Plants can boost (prime) their defences against insect herbivory when they perceive cues that indicate a risk of herbivore attack prior to the feeding damage. Among these cues are feeding- or insect egg-induced plant volatiles from neighbouring plants1,2,3,4, insect sex pheromones5,6 or insect egg deposition7. Plants respond to priming cues with transcriptional, phytohormonal and metabolic changes7,8,9. However, it is unknown whether plant alarm responses to herbivory-indicating cues exhibit a conformable pattern across different plant and insect species.

Insect egg deposition on plants may serve as a reliable cue for subsequent larval feeding damage. Plant responses to insect egg deposition may result in defences being mounted against the eggs10,11,12,13,14,15 or in enhanced defence against hatching larvae7. The egg-enhanced anti-herbivore defence was studied for herbaceous plant species (different Brassicaceae, Nicotiana attenuata, Vicia faba), the climbing bittersweet nightshade (Solanum dulcamara) and angio- and gymnosperm trees (Ulmus minor and Pinus sylvestris; see Table 1 for references). A plants’ response to insect eggs on its leaves alters the feeding-induced activation of phytohormone signalling pathways. While egg depositions of the butterfly Pieris brassicae and treatment of leaves with egg extracts lead to stronger salicylic acid (SA)-related responses in feeding-damaged brassicaceous plant species16,17, eggs of the moth Helicoverpa zea mediate a stronger jasmonic acid (JA)-related defence response in tomato plants (S. lycopersicum) against feeding larvae18. However, egg depositions by moths on S. dulcamara and N. attenuata did not affect the feeding-induced changes of JA and SA levels one day after the onset of feeding by conspecific larvae19,20,21,22. Prior oviposition on N. attenuata did, however, result in a stronger transcriptional induction of the JA-responsive transcription factor MYB8 after feeding by larvae of the moths Spodoptera exigua or Manduca sexta19,20.

Table 1 Studies of egg-enhanced plant defence responses against chewing herbivores with special emphasis on metabolic, phytohormonal and transcriptional changes.

Until now, it has been unclear whether plant alarm responses elicited by insect eggs lead to conformable transcriptional changes across different plant and insect species. Therefore, we asked whether different plant species show conformable transcriptional responses to insect eggs as a general alarm cue indicating herbivory. We further investigated whether the egg-mediated alarm responses alter the transcriptional responses of the plant species to feeding larvae in a conformable manner. This comparison of transcriptomic plant responses to insect eggs and larval feeding across different plant and insect species has the potential to reveal conserved response patterns fundamental to the plants’ anti-herbivore defences.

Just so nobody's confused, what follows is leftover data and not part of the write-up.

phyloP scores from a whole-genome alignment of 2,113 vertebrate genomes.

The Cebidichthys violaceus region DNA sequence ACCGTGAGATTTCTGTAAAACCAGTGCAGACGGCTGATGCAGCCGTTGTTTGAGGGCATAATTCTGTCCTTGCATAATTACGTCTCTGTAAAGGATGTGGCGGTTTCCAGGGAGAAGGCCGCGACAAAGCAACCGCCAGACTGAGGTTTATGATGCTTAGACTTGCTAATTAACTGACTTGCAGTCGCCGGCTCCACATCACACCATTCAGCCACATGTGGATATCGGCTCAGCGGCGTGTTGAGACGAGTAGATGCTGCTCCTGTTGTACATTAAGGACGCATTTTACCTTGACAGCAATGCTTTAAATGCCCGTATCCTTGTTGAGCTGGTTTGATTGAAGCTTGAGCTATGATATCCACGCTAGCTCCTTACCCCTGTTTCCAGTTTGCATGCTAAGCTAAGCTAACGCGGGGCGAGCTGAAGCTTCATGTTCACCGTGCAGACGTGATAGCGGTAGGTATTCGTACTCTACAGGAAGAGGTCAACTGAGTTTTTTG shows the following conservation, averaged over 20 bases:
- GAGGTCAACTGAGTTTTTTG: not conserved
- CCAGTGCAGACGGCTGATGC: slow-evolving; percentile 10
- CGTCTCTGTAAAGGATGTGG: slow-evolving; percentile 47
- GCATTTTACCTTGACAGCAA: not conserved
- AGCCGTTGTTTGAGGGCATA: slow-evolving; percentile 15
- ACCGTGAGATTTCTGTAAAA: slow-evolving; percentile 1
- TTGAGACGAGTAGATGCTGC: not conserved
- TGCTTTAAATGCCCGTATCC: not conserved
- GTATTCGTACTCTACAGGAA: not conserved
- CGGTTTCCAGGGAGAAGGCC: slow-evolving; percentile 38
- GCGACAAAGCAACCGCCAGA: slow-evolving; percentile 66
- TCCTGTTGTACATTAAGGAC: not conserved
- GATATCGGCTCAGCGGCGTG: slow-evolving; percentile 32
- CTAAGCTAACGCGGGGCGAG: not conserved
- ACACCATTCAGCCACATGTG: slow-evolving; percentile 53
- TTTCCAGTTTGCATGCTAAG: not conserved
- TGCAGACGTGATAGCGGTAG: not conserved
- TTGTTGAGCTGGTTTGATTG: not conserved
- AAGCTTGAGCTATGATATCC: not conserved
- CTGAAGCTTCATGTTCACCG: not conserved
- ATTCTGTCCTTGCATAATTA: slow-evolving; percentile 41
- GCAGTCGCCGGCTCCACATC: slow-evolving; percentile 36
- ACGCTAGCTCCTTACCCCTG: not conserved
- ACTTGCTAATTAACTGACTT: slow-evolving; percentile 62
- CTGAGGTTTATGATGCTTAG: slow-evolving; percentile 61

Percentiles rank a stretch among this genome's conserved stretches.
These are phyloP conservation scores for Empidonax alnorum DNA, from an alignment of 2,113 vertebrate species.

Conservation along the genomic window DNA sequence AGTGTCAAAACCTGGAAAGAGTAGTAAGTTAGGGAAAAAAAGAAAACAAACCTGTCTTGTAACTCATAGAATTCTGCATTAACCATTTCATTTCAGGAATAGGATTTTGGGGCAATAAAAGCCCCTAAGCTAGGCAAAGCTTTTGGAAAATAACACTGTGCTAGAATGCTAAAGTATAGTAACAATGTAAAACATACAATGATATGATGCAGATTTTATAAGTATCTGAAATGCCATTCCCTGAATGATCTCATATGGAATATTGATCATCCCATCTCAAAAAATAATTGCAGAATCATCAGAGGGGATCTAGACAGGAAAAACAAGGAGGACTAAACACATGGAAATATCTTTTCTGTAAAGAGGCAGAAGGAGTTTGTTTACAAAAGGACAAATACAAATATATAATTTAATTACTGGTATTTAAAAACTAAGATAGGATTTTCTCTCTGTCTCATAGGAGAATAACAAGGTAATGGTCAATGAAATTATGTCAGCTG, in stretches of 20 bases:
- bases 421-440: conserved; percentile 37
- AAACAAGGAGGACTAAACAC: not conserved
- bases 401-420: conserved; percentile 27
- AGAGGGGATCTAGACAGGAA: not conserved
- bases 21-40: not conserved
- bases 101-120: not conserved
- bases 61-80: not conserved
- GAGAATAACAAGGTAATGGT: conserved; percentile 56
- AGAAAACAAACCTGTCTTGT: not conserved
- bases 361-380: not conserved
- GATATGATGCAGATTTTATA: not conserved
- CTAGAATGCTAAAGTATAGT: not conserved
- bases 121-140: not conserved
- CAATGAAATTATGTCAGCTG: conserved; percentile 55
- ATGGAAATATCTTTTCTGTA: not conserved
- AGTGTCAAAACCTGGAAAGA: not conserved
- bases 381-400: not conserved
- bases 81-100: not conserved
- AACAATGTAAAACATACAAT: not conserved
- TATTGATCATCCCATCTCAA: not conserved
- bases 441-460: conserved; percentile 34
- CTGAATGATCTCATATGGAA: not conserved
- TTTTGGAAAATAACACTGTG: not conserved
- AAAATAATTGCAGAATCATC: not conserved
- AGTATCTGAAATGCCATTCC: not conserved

We used standardised Generally Applicable Gene set Enrichment (GAGE) analyses23 on gene ontology (GO) terms to investigate which plant biological processes (BPs) are mainly affected in response to (i) insect eggs, (ii) feeding by neonate larvae, and (iii) insect eggs followed by larval feeding (Fig. 1a). For the analysis we used transcriptomic data from published experiments with A. thaliana infested by P. brassicae17, N. attenuata infested by M. sexta or by S. exigua21, S. dulcamara infested by S. exigua12,22 and U. minor infested by the leaf beetle Xanthogaleruca luteola24. Thus, our analysis is based on transcriptomic data obtained by studies of different plant–insect combinations, including plant species with very different life strategies, as well as lepidopteran and coleopteran insect species. While the lepidopteran species do not damage the leaf when laying their eggs, the coleopteran species (X. luteola) slightly damages the host leaf by removing the epidermal cell layer at the site where eggs are laid. As the experimental conditions between the studies differ substantially, and as the GAGE algorithm can potentially generate relatively high false-positive rates, this analysis is not suitable to draw conclusions about single responses, which are specific to an individual plant–insect combination. However, transcriptional patterns that emerge as conserved between the different systems despite experimental differences are likely at the core of plant responses to insect eggs and feeding and thus primary targets for detailed analyses. We aim to figure out whether different plant species show a core set of transcriptomic herbivore alarm responses, which are phylogenetically conserved across the investigated plant species. Different genome sizes, different sizes of gene families, and inaccurate annotations on the level of individual genes in most species hinder comparisons of transcriptomic data from different plant species at the level of individual genes. Therefore, we compared the results of these studies at the functional level of biological processes to elucidate conformable plant response patterns to insect eggs, larval feeding and insect eggs with subsequent larval feeding across these different plant and insect species.

Figure 1
figure 1